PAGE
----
Osaka (Japan) – Panasonic announced three new Blu-ray recorders with integrated hard drives that are good for storing up to 381 hours of full HD video, thanks to what appears to be the first 45 nm chip on the market.
It isn't Intel that will be first to be introducing 45 nm chips after all. In a rather surprising announcement made at CEATEC Japan 2007, Matsushita - better known for its consumer brand-name Panasonic - introduced three new Blu-ray recorders that enables users to store up to 200 HD movies on the integrated hard drive.
At the heart of the new players DMR-BW700, BW800 and BW900 is a new 45 nm LSI, which encode and decode content in MPEG-4 AVC/H.264 instead of the previously used MPEG-2 format. Matsushita said that the transition has "quadrupled the recordable time for the same media compared with MPEG-2 (…) since the image compression can be performed at twice or three times the usual efficiency."
The manufacturer did not release any performance details about the chip, but noted that it carries 250 million transistors.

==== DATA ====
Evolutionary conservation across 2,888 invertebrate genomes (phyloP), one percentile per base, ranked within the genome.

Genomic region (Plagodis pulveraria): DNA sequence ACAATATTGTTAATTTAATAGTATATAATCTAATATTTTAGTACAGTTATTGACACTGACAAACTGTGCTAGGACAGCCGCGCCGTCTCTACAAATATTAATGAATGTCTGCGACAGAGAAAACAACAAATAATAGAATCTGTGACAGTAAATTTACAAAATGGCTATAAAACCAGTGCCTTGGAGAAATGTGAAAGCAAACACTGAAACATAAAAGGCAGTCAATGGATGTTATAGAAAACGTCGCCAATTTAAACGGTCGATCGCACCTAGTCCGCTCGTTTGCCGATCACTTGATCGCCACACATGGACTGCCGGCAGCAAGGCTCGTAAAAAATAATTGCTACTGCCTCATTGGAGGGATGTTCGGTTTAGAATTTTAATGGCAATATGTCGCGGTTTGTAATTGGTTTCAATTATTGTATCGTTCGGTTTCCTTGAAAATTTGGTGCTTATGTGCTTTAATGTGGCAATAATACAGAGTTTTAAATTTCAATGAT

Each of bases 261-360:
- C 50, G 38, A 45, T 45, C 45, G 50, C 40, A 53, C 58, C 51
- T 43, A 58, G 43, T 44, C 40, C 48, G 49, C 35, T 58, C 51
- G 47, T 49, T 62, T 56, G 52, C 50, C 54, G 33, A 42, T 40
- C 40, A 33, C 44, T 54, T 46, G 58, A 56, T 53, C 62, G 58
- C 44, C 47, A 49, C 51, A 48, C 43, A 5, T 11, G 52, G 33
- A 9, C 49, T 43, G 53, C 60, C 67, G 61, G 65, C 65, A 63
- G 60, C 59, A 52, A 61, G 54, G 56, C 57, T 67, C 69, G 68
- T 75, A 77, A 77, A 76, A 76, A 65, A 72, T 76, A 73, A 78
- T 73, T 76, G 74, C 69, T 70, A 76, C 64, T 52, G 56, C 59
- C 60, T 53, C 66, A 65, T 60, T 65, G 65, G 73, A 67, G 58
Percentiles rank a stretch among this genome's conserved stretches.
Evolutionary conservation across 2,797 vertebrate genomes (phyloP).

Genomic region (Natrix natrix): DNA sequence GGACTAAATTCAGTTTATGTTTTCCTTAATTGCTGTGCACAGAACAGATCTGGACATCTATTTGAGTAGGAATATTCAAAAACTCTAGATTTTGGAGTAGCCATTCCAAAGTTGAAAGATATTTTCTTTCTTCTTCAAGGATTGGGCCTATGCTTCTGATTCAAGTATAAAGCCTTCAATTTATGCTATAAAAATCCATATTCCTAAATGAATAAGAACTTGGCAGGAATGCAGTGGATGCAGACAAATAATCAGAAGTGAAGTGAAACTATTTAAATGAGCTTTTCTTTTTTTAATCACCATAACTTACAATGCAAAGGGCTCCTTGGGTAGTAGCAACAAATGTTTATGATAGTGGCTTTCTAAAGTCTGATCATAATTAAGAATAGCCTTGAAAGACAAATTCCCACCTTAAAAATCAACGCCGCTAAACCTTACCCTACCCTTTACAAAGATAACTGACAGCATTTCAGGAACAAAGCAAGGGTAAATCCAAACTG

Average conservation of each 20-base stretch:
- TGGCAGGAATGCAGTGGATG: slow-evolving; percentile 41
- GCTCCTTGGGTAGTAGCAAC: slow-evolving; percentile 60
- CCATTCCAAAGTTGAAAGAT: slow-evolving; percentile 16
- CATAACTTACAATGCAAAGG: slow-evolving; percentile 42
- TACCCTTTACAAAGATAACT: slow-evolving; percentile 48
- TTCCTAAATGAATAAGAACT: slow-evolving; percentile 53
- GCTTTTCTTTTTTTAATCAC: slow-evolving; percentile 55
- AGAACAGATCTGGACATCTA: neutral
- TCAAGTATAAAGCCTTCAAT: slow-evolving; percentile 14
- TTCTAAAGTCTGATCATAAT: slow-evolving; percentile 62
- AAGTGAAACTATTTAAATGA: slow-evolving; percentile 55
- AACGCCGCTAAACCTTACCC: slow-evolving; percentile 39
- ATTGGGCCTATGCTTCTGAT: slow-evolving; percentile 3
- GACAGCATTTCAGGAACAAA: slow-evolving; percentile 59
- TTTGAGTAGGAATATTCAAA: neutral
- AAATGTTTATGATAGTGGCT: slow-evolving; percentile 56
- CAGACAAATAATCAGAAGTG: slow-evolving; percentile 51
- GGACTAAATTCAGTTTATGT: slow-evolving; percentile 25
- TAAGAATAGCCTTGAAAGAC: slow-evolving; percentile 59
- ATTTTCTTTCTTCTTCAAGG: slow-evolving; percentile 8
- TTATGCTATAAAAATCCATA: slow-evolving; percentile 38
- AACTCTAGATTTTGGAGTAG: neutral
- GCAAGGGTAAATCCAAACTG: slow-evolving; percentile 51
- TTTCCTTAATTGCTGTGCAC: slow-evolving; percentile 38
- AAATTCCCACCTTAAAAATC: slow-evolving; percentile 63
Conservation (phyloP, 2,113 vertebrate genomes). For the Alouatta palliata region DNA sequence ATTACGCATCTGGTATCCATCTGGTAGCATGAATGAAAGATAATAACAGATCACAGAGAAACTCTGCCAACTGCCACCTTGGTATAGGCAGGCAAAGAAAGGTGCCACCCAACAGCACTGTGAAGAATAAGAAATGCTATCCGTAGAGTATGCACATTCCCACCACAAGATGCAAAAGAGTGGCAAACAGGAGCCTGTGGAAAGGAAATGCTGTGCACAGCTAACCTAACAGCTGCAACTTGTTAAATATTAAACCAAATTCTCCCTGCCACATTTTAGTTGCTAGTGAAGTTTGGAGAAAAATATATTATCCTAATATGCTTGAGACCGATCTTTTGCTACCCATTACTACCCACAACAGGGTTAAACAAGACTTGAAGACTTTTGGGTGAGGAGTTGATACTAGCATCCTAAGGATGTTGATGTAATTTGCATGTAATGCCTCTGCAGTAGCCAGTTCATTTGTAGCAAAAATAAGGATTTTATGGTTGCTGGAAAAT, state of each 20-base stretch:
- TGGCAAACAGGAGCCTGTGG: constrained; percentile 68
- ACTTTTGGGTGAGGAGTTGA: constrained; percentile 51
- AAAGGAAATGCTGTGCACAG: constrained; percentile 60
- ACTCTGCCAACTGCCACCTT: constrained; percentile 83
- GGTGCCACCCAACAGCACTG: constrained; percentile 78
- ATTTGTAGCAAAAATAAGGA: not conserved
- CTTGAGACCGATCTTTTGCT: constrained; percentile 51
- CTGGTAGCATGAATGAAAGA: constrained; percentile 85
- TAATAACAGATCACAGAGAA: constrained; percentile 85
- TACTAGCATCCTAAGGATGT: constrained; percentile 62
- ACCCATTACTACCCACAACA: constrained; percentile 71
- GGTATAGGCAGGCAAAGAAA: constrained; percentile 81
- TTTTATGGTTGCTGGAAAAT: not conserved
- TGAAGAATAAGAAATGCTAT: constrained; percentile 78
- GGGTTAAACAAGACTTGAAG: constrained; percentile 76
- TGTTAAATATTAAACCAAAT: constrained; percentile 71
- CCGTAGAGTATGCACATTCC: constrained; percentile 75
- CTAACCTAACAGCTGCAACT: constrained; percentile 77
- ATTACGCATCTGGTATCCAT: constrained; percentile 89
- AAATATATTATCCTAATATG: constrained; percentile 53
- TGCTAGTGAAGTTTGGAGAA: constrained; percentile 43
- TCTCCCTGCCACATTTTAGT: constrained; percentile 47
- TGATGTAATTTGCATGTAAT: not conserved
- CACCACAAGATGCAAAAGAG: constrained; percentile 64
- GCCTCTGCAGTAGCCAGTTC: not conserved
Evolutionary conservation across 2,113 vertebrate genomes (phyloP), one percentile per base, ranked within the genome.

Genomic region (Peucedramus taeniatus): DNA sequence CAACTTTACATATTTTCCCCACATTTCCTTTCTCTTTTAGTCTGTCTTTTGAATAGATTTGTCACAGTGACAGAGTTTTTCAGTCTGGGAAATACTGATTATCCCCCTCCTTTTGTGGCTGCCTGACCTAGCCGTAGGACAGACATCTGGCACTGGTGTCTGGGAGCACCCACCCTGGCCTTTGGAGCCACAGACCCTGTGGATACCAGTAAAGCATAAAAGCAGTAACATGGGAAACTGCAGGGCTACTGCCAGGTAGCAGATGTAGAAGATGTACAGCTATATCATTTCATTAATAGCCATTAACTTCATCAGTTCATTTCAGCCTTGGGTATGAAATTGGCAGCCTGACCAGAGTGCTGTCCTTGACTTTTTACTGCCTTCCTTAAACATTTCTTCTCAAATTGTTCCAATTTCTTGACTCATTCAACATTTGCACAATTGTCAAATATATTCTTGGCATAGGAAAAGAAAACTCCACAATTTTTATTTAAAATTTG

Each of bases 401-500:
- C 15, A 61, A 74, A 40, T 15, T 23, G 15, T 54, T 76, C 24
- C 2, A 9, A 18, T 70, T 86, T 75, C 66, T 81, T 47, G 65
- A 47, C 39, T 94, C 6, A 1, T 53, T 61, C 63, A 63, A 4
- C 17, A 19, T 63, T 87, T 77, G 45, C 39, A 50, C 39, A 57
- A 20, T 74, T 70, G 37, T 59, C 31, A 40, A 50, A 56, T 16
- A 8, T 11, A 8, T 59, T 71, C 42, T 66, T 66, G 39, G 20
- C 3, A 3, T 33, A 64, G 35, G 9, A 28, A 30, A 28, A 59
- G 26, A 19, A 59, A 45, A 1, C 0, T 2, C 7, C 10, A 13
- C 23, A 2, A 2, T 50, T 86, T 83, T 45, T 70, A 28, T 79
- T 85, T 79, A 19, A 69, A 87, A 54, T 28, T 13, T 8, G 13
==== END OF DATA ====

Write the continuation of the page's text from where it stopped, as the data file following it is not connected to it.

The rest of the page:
Of course, storing HD videos still requires lots of storage space, and the new Blu-ray recorders have lots of it. The entry-level 700 comes with 250 GB, the 800 with 500 GB and the 900 with 1 TB, which, according to Matsushita, is enough to hold up to 381 hours of "full" HD video. At least in theory, consumers should be able to create a library of around 200 movies on the 900.
Pricing has not been announced, but we hear that the new players will cost between 180,000 yen to 300,000 yen when they will be released on November 1. Checking the currency converter, the Japanese price translates into a price range of about $1550 to $2590. Matsushita did not say if it will make these new recorders available outside of Japan.